the stub shaft having an axially oriented groove extending radially inwardly from the circumference and sized to receive the pivot bushing and wherein a portion of the pivot bushing is disposed in the groove.
9. The tensioner of claim 8 and further comprising:
the pivot-pin with a first axial portion extending through the stub shaft and with a first diameter substantially sized for a predetermined cantilevered load, and with a second axial portion with at least a second, larger diameter as a means for increasing a moment of inertia of the pivot-pin and supporting the first axial portion.
10. In a tensioner of the type with a bearing having an inside bore and positioned substantially at a circumference of a stub shaft, a pivot arm formed as a portion of the stub shaft, a pivot bushing and cantilined pivot-pin extending through and eccentric to the stub shaft at a radius defining a pivot arm length, and a spring means for biasing rotation of the pivot arm about the pivot-pin, the improvement comprising:
the pivot-pin with a first axial portion extending through the stub shaft and with a first diameter substantially sized for a predetermined cantilevered load, and with a second axial portion with at least a second, larger diameter as a means for increasing a moment of inertia of the pivot-pin and supporting the first axial portion.
Description
BACKGROUND OF THE INVENTION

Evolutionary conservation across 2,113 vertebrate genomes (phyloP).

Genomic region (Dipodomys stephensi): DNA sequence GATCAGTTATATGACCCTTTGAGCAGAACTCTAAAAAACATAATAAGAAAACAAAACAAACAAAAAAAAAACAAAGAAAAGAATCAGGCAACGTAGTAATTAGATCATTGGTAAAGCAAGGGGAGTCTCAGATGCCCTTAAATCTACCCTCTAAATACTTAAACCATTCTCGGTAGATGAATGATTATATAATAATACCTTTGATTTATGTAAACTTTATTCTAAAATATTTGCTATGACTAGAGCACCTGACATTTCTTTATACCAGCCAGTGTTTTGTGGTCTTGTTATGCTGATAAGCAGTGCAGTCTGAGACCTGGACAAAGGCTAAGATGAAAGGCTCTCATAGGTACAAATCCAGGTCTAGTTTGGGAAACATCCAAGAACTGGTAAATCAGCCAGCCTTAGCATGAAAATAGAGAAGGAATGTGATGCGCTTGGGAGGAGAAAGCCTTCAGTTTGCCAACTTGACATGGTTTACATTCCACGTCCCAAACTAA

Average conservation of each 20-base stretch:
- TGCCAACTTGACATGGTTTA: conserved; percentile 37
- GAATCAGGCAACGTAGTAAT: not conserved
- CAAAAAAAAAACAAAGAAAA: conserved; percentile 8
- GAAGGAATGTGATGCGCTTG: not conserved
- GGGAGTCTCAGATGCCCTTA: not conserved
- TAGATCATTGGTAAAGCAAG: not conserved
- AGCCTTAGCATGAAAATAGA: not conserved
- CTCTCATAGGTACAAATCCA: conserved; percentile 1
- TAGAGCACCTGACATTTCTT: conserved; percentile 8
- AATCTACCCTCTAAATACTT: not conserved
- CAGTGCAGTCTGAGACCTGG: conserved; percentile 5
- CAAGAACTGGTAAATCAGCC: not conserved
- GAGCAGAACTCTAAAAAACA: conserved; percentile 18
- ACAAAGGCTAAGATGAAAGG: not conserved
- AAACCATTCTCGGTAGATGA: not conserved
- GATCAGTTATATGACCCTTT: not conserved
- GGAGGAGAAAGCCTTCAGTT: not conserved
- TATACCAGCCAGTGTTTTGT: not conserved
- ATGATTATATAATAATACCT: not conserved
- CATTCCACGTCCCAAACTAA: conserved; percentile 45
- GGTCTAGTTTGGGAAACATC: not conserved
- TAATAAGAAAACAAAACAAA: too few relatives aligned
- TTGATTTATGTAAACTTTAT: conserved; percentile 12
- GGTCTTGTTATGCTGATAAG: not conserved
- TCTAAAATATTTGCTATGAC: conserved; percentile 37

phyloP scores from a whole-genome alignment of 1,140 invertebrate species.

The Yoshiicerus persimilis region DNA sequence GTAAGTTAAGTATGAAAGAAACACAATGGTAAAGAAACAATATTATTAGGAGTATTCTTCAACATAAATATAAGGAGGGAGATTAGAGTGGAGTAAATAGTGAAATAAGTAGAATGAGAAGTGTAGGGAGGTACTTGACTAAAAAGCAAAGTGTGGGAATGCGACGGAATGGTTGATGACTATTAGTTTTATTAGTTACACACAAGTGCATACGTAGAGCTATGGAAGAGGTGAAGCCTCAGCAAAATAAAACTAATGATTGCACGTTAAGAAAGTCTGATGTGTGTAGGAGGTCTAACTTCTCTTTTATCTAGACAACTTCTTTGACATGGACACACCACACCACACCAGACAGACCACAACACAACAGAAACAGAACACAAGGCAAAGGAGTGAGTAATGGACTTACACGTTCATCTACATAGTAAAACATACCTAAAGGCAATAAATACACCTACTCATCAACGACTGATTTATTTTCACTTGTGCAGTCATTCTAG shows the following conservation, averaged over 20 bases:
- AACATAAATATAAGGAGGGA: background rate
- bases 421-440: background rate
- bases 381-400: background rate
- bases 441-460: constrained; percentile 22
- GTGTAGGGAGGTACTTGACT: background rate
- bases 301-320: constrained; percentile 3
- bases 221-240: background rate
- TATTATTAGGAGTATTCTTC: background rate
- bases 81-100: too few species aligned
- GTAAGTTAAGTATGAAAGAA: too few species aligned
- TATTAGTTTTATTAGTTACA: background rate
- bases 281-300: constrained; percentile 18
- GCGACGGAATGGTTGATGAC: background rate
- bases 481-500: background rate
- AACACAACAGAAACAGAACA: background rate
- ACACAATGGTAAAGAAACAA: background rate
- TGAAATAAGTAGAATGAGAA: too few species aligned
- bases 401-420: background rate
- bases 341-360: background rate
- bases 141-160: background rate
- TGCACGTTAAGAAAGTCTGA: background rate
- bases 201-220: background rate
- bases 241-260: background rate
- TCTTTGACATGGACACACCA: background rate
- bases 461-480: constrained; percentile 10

The invention relates to a belt tensioner, but more particularly, the invention relates to a spring biased tensioner of the eccentric type wherein the tensioner's effective pivot arm is located within the inside diameter of a bearing.

Eccentric type tensioners may be classified in one of two general categories where in one category, elements in addition to a pivot and a pivot bushing are included within the confines defined by the inside diameter or bore of a pulley bearing. Such tensioners require a large bearing which typically includes the attendant disadvantages of higher costs and larger tensioner size as compared to tensioners having smaller sized pulley bearings. An example of an eccentric type belt tensioner falling in this category, is disclosed in U.S. Pat. No. 4,808,148.

Eccentric type belt tensioners of the second category are those which exclude additional elements other than a pivot-pin and a pivot bushing disposed within the confines of the inside diameter of a pulley bearing member and, because of this, such tensioner may be constructed with a smaller diameter bearing than those of the first category. Consequently, tensioners of the second category may be somewhat smaller than those of the first category. Nevertheless, the bearing of such tensioners may be oversized to accommodate a minimum pivot arm length within the inside diameter of the bearing which results in the bearing being oversized for the load that it must carry. An oversized bearing may result in increasing the necessary size for a tensioner as well as introducing excessive costs. An example of a belt tensioner of the second category is disclosed in U.S. Pat. No. 4,889,520.

The present invention primarily concerns belt tensioners of the latter category and makes possible the use of very small pulley bearings such as those having an inside diameter or bore of less than 25 mm. However, the features of the invention may also be used for tensioners of either category particularly where it is desirable to maximize the eccentricity of the tensioner in terms of pivot arm length.